I come from large families, on both sides.  There are many cousins, some I haven’t seen in years, and a few aunts and uncles still living.  The group will hopefully get together in late August.  Though I won’t be there, people have to start with what they have available.  I have been able to connect with a cousin in the Midwest, as you know,  and will hopefully make more connections, in future visits.  Gradually, the in-gathering progresses-with social media at least keeping the ties from fraying.

So, not to judge Ella Winter, for the circumstances of her life, but I CAN, and do, go home again. If nothing else, home remains in the heart.  We four, and our extended family, want Mom to keep on, so long as life offers her a measure of blessing.  May she keep the flame, until it’s time to pass the torch on.

NEXT:  Amherst and Its Halls of Learning



The 2018 Road, Day 35: One Good Ville to Another


June 29, 2018, Crossville, TN-

I sent a text message to an online friend in Asheville, who would not have time for a short visit, and another to a friend in Knoxville, thinking she might be joining what I figured would be a gathering of old Xanga friends, tomorrow, in this town in the western foothills of Appalachia.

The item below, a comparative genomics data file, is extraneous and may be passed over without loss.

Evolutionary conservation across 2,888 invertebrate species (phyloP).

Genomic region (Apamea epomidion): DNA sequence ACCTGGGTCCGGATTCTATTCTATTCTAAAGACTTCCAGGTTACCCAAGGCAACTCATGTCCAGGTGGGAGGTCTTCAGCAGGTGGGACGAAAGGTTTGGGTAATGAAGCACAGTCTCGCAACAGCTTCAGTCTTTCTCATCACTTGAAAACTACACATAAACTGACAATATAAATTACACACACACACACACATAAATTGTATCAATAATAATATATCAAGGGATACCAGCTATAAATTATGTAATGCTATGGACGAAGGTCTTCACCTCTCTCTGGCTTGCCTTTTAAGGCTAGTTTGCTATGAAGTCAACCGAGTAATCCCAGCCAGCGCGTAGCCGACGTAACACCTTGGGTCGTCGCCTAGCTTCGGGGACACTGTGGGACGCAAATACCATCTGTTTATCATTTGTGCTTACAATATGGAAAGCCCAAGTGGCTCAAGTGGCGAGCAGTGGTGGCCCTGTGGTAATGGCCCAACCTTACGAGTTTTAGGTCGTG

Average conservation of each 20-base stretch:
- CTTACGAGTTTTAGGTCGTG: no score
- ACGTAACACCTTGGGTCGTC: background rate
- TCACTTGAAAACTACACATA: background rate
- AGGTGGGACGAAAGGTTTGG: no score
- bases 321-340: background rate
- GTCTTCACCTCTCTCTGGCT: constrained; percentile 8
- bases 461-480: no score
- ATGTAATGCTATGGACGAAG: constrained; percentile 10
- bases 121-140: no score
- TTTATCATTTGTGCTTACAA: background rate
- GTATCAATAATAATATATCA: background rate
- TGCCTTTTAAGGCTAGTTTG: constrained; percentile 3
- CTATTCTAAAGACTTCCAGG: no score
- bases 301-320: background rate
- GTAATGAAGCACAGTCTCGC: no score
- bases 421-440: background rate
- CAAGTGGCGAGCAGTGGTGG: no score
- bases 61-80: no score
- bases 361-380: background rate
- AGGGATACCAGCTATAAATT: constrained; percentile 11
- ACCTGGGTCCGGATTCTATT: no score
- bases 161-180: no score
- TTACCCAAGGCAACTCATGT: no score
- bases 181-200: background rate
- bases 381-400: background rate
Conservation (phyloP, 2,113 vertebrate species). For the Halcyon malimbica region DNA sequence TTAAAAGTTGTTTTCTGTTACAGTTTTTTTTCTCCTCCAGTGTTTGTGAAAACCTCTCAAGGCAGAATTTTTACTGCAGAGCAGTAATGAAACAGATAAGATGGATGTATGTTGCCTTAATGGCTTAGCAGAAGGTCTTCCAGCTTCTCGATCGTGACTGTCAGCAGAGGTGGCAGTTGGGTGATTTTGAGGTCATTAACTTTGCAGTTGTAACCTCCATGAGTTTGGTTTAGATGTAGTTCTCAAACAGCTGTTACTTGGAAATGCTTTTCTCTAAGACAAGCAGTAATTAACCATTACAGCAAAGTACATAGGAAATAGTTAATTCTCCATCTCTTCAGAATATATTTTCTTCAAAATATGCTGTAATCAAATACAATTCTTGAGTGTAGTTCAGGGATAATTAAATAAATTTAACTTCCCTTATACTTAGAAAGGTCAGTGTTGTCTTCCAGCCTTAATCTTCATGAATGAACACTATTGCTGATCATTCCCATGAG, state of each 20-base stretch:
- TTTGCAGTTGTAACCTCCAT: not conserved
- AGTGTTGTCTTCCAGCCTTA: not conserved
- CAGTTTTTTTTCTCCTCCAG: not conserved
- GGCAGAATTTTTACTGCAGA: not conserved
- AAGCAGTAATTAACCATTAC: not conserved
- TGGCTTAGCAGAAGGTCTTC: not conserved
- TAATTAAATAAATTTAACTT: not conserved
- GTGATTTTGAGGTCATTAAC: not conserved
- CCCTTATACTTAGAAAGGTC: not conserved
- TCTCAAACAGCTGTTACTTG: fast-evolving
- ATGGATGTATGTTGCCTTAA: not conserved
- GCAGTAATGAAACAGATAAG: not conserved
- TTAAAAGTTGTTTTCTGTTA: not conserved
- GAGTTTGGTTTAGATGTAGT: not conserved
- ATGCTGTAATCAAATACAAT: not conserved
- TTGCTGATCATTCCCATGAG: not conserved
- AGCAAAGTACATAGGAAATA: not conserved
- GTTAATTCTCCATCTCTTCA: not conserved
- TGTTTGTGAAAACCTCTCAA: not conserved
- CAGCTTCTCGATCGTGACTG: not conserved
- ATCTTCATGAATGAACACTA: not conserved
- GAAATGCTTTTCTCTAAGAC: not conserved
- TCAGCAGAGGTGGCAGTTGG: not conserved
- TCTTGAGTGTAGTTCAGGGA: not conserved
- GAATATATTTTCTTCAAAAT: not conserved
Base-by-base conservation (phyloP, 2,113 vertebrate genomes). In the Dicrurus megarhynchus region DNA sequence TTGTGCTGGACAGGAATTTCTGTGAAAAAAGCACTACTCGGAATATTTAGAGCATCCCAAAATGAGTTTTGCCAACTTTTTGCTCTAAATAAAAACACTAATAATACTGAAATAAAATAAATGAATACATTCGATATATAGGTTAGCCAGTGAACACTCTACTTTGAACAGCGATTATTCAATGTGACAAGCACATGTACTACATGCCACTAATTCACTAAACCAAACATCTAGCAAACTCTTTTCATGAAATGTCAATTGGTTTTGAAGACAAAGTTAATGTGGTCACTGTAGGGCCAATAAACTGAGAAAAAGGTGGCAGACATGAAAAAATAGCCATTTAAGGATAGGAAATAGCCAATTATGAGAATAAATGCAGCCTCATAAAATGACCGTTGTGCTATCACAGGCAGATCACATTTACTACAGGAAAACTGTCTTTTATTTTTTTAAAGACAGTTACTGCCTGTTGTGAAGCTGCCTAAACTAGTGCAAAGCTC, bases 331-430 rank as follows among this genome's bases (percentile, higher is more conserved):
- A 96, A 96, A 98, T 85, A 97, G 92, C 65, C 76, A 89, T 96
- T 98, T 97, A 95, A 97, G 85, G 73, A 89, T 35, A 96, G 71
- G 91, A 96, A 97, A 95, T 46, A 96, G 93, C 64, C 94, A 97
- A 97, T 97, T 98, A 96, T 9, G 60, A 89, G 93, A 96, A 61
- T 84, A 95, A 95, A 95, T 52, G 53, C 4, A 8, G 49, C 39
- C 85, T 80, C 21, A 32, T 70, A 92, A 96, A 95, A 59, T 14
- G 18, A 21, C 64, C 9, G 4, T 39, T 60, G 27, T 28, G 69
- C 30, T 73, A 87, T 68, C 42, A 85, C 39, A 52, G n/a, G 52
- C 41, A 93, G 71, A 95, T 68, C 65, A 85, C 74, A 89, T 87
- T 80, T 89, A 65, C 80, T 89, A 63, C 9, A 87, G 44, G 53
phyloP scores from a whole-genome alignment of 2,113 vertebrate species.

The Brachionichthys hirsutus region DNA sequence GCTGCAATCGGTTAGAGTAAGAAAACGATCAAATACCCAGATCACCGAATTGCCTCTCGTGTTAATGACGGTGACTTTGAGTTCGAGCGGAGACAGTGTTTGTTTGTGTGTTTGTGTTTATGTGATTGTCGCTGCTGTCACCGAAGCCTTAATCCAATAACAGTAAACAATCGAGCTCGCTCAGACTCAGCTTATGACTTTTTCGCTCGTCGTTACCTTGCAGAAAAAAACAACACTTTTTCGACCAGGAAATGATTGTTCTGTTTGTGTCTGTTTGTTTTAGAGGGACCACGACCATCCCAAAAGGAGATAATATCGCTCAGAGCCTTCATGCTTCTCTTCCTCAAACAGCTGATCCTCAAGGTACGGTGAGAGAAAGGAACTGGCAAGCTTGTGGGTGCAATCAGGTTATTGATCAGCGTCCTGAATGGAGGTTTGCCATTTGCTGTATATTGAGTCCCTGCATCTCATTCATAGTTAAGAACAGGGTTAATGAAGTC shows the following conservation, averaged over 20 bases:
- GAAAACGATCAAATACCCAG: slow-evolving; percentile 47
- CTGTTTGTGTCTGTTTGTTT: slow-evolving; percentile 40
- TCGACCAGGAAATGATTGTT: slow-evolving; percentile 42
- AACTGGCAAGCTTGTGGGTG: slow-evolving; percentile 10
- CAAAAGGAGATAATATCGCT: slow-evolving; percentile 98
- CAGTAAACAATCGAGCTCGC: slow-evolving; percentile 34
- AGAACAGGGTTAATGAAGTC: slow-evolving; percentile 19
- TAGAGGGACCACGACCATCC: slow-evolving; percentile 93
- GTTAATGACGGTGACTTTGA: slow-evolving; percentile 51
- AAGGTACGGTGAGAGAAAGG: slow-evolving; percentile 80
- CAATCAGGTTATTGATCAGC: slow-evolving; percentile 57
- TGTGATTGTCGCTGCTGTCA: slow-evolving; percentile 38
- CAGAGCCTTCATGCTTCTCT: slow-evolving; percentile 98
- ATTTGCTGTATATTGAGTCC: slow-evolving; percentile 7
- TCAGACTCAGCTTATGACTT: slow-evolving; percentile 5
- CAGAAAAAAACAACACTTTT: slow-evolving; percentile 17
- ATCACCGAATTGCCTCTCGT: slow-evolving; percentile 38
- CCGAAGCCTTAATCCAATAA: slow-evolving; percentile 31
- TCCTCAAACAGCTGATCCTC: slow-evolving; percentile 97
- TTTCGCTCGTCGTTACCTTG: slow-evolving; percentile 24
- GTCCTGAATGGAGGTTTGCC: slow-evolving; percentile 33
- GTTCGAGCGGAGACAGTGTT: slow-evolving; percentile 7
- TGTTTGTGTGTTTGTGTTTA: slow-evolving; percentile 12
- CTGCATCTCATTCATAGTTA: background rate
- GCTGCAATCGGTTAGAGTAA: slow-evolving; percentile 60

I spent time in both cities, en route to my destination.  After bidding farewell to W, I headed north to I-40, then west to Asheville, stopping for an hour’s introduction to what is sure to be a key stop on future journeys across the South.  I have said, and meant, that about so many places, that I may as well hop on a Greyhound local and be done with it.  The thought is comforting, though, to say the least. It’s nice to feel welcomed, whether in new places or old.

Here are some scenes of downtown Asheville.   Here is the lobby of Asheville Community Theater, with its stage areas both to the right and extending eastward from the lobby.


From this spot, near my parking place, on the north side, I walked back towards the city center.  Art deco towers are not common in Appalachia, but the Jackson Building, built on the site of a tombstone shop run by William Oliver Wolfe, the father of novelist Thomas Wolfe, is such an edifice.


This braided girl, inspired perhaps by Wolfe’s “Look Homeward, Angel”, is one of several statues that grace downtown.